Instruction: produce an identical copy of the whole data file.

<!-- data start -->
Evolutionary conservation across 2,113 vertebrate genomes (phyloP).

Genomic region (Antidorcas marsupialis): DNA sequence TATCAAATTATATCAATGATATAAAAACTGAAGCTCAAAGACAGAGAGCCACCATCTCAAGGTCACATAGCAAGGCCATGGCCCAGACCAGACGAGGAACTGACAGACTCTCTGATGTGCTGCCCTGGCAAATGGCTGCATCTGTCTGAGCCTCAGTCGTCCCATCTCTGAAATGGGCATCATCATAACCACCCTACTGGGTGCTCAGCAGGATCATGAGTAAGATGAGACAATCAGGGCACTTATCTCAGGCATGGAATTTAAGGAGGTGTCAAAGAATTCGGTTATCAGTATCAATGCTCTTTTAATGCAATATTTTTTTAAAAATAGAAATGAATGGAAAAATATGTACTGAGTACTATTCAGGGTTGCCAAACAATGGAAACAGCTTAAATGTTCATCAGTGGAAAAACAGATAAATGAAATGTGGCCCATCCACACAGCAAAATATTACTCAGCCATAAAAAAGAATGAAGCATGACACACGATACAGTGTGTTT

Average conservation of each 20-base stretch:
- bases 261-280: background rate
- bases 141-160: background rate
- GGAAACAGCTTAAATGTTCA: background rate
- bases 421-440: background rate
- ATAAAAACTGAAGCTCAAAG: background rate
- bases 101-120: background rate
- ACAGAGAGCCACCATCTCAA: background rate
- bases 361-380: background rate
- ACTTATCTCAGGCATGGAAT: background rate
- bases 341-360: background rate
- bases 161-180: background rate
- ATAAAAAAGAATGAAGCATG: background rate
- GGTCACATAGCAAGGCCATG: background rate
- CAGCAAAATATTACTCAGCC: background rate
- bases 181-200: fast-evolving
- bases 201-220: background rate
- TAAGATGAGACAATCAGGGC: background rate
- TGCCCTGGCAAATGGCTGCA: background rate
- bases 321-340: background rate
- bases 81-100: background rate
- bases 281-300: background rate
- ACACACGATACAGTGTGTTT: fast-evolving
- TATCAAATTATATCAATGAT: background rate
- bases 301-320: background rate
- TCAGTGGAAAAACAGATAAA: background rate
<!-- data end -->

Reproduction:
Evolutionary conservation across 2,113 vertebrate genomes (phyloP).

Genomic region (Antidorcas marsupialis): DNA sequence TATCAAATTATATCAATGATATAAAAACTGAAGCTCAAAGACAGAGAGCCACCATCTCAAGGTCACATAGCAAGGCCATGGCCCAGACCAGACGAGGAACTGACAGACTCTCTGATGTGCTGCCCTGGCAAATGGCTGCATCTGTCTGAGCCTCAGTCGTCCCATCTCTGAAATGGGCATCATCATAACCACCCTACTGGGTGCTCAGCAGGATCATGAGTAAGATGAGACAATCAGGGCACTTATCTCAGGCATGGAATTTAAGGAGGTGTCAAAGAATTCGGTTATCAGTATCAATGCTCTTTTAATGCAATATTTTTTTAAAAATAGAAATGAATGGAAAAATATGTACTGAGTACTATTCAGGGTTGCCAAACAATGGAAACAGCTTAAATGTTCATCAGTGGAAAAACAGATAAATGAAATGTGGCCCATCCACACAGCAAAATATTACTCAGCCATAAAAAAGAATGAAGCATGACACACGATACAGTGTGTTT

Average conservation of each 20-base stretch:
- bases 261-280: background rate
- bases 141-160: background rate
- GGAAACAGCTTAAATGTTCA: background rate
- bases 421-440: background rate
- ATAAAAACTGAAGCTCAAAG: background rate
- bases 101-120: background rate
- ACAGAGAGCCACCATCTCAA: background rate
- bases 361-380: background rate
- ACTTATCTCAGGCATGGAAT: background rate
- bases 341-360: background rate
- bases 161-180: background rate
- ATAAAAAAGAATGAAGCATG: background rate
- GGTCACATAGCAAGGCCATG: background rate
- CAGCAAAATATTACTCAGCC: background rate
- bases 181-200: fast-evolving
- bases 201-220: background rate
- TAAGATGAGACAATCAGGGC: background rate
- TGCCCTGGCAAATGGCTGCA: background rate
- bases 321-340: background rate
- bases 81-100: background rate
- bases 281-300: background rate
- ACACACGATACAGTGTGTTT: fast-evolving
- TATCAAATTATATCAATGAT: background rate
- bases 301-320: background rate
- TCAGTGGAAAAACAGATAAA: background rate